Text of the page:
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Harish Patel (born 5 July 1953 in Mumbai, India) is an Indian actor. Although mainly associated with the stage, he has appeared in films and on television.

Harish Patel
Born (1953-07-05) 5 July 1953 (age 66)
Years active1983–present



Patel was born in Mumbai, India. He is of Indian descent.[1] He began performing at the age of seven, when he played male and female parts in the Hindu epic Ramayana. He made his film debut in Mandi directed by Shyam Benegal in 1983.

From 1994 to 2008, Patel worked with the eminent Indian theatre director Satyadev Dubey. In 1995, he joined the Indian National Theatre and appeared in the play Neela Kamra. His repertoire has included classical and modern Indian plays as well as plays by Western writers, e.g., Pinter's The Caretaker, Sartre's No Exit, Camus' Cross Purpose, Ionesco's The Lesson, and Mrozek's Vatzlav.

In the spring of 2007, Patel took the lead role of Eeshwar Dutt in Rafta, Rafta..., a comedy written by Ayub Khan-Din and directed by Nicholas Hytner at the National Theatre in London to critical acclaim and sellout audiences.[2][3][4][5]

His credits include The Buddha of Suburbia, China Gate, Mr India and Run Fatboy Run.[6] In 2009 he appeared in Coronation Street playing the role of Umed, Dev Alahan's uncle. Patel also appeared in Mr Stink, Gangsta Granny, The Boy in the Dress and Billionaire Boy, the television film adaptations of children's books by David Walliams.[7] He plays shopkeeper Raj in all the films, although they are set in different places.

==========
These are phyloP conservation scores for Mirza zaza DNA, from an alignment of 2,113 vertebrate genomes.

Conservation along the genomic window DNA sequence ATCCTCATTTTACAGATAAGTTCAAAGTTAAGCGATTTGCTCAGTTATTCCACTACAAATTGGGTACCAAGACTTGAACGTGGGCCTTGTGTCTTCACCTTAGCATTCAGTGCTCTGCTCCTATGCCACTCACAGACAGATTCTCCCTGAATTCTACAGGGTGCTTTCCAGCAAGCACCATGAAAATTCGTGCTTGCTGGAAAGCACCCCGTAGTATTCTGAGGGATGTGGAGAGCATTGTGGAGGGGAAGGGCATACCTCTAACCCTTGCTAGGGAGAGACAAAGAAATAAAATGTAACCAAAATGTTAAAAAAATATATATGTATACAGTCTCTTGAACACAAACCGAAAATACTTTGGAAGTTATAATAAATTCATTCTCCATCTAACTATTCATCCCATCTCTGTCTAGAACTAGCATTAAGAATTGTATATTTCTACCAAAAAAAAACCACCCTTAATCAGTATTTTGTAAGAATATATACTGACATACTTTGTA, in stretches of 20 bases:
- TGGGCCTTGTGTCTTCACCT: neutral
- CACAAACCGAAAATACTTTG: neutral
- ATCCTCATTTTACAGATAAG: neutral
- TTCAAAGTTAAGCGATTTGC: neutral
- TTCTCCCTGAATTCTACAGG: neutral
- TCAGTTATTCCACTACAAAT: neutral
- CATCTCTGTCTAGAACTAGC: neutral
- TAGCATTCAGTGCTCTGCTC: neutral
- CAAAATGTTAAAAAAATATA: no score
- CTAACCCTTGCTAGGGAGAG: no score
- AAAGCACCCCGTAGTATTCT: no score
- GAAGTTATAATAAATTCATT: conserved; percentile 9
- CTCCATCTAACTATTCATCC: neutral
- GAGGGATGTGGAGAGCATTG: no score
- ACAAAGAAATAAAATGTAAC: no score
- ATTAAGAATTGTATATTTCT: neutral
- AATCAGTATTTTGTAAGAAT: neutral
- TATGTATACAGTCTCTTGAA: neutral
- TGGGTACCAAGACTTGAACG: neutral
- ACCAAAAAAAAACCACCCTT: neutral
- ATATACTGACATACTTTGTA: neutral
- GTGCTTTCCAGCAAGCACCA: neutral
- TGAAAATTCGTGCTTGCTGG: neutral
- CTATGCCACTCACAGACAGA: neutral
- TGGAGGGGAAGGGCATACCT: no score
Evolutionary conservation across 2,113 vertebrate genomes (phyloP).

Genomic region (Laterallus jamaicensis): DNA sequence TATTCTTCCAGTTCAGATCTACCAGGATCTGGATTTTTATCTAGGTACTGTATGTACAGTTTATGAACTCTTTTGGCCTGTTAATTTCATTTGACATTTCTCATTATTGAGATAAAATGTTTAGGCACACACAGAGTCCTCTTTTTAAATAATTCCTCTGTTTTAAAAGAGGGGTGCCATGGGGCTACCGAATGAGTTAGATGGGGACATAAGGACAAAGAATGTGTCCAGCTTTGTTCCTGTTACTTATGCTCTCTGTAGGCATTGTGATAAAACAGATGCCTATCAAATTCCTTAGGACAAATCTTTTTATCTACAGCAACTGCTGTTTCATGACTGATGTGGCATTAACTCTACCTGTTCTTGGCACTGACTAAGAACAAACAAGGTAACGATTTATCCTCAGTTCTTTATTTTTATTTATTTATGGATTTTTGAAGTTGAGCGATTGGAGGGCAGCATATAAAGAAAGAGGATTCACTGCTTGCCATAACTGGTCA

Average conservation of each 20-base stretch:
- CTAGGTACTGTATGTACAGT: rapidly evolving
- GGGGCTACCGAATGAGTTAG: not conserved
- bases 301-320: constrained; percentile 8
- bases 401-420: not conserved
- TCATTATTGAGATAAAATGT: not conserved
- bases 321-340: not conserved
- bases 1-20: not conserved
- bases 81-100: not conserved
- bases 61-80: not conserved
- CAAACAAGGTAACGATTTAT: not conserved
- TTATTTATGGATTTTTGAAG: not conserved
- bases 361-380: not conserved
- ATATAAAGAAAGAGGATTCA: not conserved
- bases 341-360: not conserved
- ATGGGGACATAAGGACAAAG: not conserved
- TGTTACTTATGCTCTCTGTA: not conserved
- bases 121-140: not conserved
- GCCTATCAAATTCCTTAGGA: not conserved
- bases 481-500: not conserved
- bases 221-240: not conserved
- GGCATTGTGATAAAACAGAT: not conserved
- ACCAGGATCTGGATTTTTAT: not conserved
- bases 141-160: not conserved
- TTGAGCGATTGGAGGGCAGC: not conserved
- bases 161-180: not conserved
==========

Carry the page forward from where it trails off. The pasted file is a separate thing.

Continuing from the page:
His acting career has taken him all over India, and he has performed in the United Kingdom and abroad, in the United States and Dubai among other countries. Patel is a life member of the Cine & TV Artists Association of India.

He is well known for his catchphrase: gayee bhains paanee mein (the buffalo entered the water), in the movie, Mr. India.

Selected filmographyEdit


  1. ^ "Actor Harish Patel on the show". BBC. Retrieved 14 July 2012.
  2. ^ "LAURENCE OLIVIER WINNERS' REMARKS: Best New Play & Best New Comedy". What's On Stage.
  3. ^ "Rafta Rafta – Royal National Theatre". Japjit Kaur.
  4. ^ Patel, Chandrika (2015). The Taste of British South Asian Theatres: Aesthetics and Production. Lulu Press. ISBN 9781483433417.
  5. ^ "Wanted: multicultural audiences for mainstream theatre". The Guardian. The Guardian.
  6. ^ "'I couldn't say no to David' – Harish Patel". The Asian Today.
  7. ^ "Billionaire Boy". Radio Times. Radio Times.
  8. ^ Young, Deborah (13 June 2006). "Bokshu, The Myth". Variety. Retrieved 18 December 2017.
  9. ^ Warrier, Shobha (22 May 2002). "Why can't an Indian make a film in English?". Retrieved 18 December 2017.

External linksEdit